Justman and Roddenberry were certainly familiar with Shatner's weight struggle.  A year earlier, during the hiatus between seasons one and two, the issue had also concerned the production staff, leading Roddenberry to contact both Shatner and Shatner's agent, Joel Briskin. Roddenberry's letter to Shatner, after praising his acting in the latter half of the first season, wrote, in part:
In fact, you were so good that the audience may miss in this Episode the fact that you have been in these last Episodes of the year showing your weight a little too much. The face seems to have tightened up and looks extremely good in Medium Close and Close Shots, but we find ourselves having to stay away from Longer Shots wherever possible, as the simple plain lines of our basic costume render most unflattering any extra poundage around the waste [sic].
In contrast, Roddenberry's letter to Briskin, sent on March 23, 1967, didn't waste any time buttering up its recipient. It said, in full:
Attached a copy of a letter recently sent to Bill. The important part of it concerns his weight. I didn't hit him hard about it, as I have learned from long experience with Bill that when he is working it is not fair to make him self-conscious about this fact. We are going to have to lean on him, however, from several directions and get him to do something about it because he has in many films in the last half of the season looked actually fat and at least ten years older than he looks when he is trim and slim.
I know you agree with me that this is most important, particularly when a fine actor like Bill is playing an action-adventure-hero role. He is very, very good and getting better every week as Captain Kirk. But we're all going to lose something if he doesn't slim down. 
Author's note: while putting the finishing touches on this post, I discovered a similar article drawing on the same archival resources at Splice Today. The author of that article, C.T May, discovered one document at UCLA that I didn't, a May 25, 1966 memo from Herb Solow to Roddenberry which says:
As you know, Morris [Chapnick, Herb Solow's assistant at the time] has been concentrating on setting up some sort of gymnasium for Bill Shatner to use. The thought he had was to set up the equipment in one part of the double dressing room that we were using as a men’s lounge.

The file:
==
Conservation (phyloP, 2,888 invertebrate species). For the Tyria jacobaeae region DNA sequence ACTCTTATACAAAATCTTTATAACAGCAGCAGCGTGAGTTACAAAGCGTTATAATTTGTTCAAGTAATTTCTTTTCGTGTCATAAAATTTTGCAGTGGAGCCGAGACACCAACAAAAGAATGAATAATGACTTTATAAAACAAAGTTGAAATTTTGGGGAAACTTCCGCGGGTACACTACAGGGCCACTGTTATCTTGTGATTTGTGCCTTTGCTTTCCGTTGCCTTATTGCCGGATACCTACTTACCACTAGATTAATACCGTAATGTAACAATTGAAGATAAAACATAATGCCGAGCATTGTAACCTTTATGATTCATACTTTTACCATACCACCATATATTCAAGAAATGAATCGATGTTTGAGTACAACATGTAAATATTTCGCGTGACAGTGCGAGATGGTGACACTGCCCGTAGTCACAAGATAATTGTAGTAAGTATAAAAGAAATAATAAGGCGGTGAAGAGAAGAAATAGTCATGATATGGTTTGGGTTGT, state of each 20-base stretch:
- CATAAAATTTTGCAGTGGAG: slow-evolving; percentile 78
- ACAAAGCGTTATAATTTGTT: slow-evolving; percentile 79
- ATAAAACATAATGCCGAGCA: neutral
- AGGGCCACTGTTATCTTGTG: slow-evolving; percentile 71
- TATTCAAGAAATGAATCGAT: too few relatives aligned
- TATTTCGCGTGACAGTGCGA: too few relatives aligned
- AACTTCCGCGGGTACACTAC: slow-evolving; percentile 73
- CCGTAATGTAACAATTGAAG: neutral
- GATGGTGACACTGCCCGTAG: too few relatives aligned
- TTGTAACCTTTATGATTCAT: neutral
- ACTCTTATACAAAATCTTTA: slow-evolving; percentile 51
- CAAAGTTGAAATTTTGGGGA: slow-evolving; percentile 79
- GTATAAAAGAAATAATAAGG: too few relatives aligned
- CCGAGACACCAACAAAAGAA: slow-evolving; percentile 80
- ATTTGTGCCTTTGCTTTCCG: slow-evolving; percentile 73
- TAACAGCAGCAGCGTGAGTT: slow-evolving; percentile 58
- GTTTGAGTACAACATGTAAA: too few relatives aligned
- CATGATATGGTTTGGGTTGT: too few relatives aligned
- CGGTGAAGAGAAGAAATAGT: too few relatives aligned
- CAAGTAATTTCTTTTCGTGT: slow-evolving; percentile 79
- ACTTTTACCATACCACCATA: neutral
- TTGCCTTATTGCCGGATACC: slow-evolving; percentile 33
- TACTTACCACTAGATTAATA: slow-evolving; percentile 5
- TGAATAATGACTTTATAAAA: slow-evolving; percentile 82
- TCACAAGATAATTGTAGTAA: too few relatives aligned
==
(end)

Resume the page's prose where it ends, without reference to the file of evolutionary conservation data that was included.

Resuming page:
This memo was sent during the second day of principal photography on 'The Corbomite Maneuver,' the first episode to be shot following the second pilot. This makes it clear that the production felt that keeping Shatner fit was an important concern from the very beginning.

Image courtesy of Trek Core.

Sources:

The Gene Roddenberry Star Trek Television Series Collection (1964-1969)

Inside Star Trek : The Real Story (Herbert F. Solow and Robert H. Justman, 1996)

Battle over the Bulge (C.T. May, June 28, 2011)

4 comments:

  1. Considering that Shatner was filming 12 hours a day, then had to learn his lines for the next day, one wonders exactly when they expected the poor guy to work out. He was already putting out an incredible amount of energy on the set; I can't imagine being asked to run or lift weights after the kind of days he put in.

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  2. Fascinating. As an overweight person myself, I can certainly relate to his struggle.

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  3. Yes, the whole idea that Shatner was ever overweight during the series is simply absurd. Even at his so called heaviest, he never appeared unfit or rotund. Agreed, working 12 hour days, 6 days a week - when on earth was he supposed to work out. And I don't know if he was ever considered, but Shatner would have been brilliant in The Sting as either Johnny Hooker or Henry Gandoff. I know Newman and Redford fans will balk at this idea, but I truly think that Shatner would have been better than either of them in those roles. Truly, he is one of the most underrated actors of a generation.